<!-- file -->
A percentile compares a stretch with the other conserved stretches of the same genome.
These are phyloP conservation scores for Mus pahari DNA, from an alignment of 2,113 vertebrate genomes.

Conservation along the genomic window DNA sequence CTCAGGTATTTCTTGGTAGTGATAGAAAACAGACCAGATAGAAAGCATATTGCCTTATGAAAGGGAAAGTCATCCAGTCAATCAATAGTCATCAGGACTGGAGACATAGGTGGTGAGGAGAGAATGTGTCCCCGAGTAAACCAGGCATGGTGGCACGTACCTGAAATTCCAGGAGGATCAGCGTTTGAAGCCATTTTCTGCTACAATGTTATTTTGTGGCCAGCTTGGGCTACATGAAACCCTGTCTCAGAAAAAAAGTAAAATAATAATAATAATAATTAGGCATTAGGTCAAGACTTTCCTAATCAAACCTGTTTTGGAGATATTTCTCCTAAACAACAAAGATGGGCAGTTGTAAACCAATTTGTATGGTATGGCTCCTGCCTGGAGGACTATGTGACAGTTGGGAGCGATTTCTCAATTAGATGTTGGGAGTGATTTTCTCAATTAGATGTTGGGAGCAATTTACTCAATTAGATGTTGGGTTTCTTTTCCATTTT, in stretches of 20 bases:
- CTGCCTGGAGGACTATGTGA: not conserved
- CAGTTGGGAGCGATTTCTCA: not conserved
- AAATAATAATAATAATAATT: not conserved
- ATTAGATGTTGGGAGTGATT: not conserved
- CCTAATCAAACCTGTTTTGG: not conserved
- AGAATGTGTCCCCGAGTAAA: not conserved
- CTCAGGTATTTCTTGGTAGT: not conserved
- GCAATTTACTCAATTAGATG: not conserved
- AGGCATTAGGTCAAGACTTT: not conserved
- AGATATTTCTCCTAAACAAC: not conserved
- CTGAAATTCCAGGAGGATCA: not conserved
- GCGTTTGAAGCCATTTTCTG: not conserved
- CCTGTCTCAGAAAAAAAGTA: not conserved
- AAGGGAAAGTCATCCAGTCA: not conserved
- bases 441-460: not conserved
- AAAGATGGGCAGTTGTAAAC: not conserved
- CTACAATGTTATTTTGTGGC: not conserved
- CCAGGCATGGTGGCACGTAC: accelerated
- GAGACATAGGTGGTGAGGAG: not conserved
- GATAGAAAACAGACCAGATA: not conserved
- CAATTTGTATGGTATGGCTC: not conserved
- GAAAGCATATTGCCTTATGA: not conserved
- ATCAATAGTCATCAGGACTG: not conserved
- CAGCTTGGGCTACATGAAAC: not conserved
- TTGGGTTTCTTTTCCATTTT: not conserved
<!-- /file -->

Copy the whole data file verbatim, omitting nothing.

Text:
A percentile compares a stretch with the other conserved stretches of the same genome.
These are phyloP conservation scores for Mus pahari DNA, from an alignment of 2,113 vertebrate genomes.

Conservation along the genomic window DNA sequence CTCAGGTATTTCTTGGTAGTGATAGAAAACAGACCAGATAGAAAGCATATTGCCTTATGAAAGGGAAAGTCATCCAGTCAATCAATAGTCATCAGGACTGGAGACATAGGTGGTGAGGAGAGAATGTGTCCCCGAGTAAACCAGGCATGGTGGCACGTACCTGAAATTCCAGGAGGATCAGCGTTTGAAGCCATTTTCTGCTACAATGTTATTTTGTGGCCAGCTTGGGCTACATGAAACCCTGTCTCAGAAAAAAAGTAAAATAATAATAATAATAATTAGGCATTAGGTCAAGACTTTCCTAATCAAACCTGTTTTGGAGATATTTCTCCTAAACAACAAAGATGGGCAGTTGTAAACCAATTTGTATGGTATGGCTCCTGCCTGGAGGACTATGTGACAGTTGGGAGCGATTTCTCAATTAGATGTTGGGAGTGATTTTCTCAATTAGATGTTGGGAGCAATTTACTCAATTAGATGTTGGGTTTCTTTTCCATTTT, in stretches of 20 bases:
- CTGCCTGGAGGACTATGTGA: not conserved
- CAGTTGGGAGCGATTTCTCA: not conserved
- AAATAATAATAATAATAATT: not conserved
- ATTAGATGTTGGGAGTGATT: not conserved
- CCTAATCAAACCTGTTTTGG: not conserved
- AGAATGTGTCCCCGAGTAAA: not conserved
- CTCAGGTATTTCTTGGTAGT: not conserved
- GCAATTTACTCAATTAGATG: not conserved
- AGGCATTAGGTCAAGACTTT: not conserved
- AGATATTTCTCCTAAACAAC: not conserved
- CTGAAATTCCAGGAGGATCA: not conserved
- GCGTTTGAAGCCATTTTCTG: not conserved
- CCTGTCTCAGAAAAAAAGTA: not conserved
- AAGGGAAAGTCATCCAGTCA: not conserved
- bases 441-460: not conserved
- AAAGATGGGCAGTTGTAAAC: not conserved
- CTACAATGTTATTTTGTGGC: not conserved
- CCAGGCATGGTGGCACGTAC: accelerated
- GAGACATAGGTGGTGAGGAG: not conserved
- GATAGAAAACAGACCAGATA: not conserved
- CAATTTGTATGGTATGGCTC: not conserved
- GAAAGCATATTGCCTTATGA: not conserved
- ATCAATAGTCATCAGGACTG: not conserved
- CAGCTTGGGCTACATGAAAC: not conserved
- TTGGGTTTCTTTTCCATTTT: not conserved